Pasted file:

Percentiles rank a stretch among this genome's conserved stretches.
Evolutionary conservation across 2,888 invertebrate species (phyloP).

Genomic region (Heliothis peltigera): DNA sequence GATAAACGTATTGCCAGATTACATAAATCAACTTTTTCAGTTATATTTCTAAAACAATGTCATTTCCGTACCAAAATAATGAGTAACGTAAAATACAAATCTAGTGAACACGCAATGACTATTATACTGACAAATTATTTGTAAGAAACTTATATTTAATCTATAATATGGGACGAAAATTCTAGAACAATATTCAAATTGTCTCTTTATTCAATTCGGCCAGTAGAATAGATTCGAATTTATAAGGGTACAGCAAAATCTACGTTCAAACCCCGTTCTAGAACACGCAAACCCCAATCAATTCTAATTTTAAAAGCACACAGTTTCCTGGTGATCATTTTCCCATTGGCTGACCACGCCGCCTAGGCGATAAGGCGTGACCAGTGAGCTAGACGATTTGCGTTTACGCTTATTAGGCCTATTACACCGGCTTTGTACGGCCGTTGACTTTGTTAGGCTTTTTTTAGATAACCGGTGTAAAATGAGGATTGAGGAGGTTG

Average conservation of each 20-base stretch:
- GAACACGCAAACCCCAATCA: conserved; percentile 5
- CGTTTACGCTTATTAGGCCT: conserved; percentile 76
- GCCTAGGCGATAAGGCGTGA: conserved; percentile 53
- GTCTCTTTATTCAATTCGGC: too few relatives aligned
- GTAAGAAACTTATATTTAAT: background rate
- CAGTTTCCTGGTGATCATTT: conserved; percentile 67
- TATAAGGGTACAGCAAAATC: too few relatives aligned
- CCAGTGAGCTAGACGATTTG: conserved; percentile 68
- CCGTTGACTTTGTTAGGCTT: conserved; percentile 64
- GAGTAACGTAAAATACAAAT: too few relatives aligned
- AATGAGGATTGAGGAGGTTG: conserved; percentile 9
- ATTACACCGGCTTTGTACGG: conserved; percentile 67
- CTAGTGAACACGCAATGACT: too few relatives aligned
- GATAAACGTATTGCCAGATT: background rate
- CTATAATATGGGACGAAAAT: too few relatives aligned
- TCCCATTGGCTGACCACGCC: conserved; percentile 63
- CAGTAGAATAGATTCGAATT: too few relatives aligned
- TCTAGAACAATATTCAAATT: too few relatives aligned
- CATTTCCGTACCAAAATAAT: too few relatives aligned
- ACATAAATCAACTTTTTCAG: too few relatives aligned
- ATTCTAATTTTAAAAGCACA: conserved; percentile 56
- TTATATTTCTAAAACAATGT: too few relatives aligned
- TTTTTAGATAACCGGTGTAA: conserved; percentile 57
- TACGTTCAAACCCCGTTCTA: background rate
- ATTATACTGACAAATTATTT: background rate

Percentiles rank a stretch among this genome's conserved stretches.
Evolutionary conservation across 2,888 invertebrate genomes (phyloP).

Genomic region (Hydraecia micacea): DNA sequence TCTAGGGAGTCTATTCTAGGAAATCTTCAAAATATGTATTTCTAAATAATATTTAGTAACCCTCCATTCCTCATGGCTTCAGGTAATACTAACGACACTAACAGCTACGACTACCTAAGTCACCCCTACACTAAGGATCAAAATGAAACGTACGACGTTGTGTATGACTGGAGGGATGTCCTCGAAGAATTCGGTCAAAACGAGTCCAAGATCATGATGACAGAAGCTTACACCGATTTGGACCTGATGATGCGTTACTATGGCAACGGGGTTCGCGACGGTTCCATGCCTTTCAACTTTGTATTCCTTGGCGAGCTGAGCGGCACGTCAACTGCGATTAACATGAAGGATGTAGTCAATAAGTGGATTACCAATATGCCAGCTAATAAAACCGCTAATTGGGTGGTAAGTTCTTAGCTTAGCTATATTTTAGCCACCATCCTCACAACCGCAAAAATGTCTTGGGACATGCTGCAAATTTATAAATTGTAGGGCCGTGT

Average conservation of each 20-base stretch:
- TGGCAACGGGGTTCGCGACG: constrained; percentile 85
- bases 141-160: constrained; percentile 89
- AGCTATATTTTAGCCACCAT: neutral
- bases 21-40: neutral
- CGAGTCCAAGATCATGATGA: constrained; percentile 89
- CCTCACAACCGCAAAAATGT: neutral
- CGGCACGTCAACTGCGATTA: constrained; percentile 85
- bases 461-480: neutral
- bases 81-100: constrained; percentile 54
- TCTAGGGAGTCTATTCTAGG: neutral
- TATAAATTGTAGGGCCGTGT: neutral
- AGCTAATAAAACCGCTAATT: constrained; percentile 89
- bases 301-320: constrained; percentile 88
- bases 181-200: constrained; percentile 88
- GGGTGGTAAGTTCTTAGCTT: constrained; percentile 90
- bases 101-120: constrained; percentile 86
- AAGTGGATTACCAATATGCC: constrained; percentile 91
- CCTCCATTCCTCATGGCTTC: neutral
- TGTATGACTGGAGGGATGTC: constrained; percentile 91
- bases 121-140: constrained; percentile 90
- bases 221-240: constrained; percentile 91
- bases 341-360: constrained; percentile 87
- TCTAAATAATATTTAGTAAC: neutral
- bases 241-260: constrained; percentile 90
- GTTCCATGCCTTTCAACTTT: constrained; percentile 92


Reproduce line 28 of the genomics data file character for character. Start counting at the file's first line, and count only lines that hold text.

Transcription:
- TACGTTCAAACCCCGTTCTA: background rate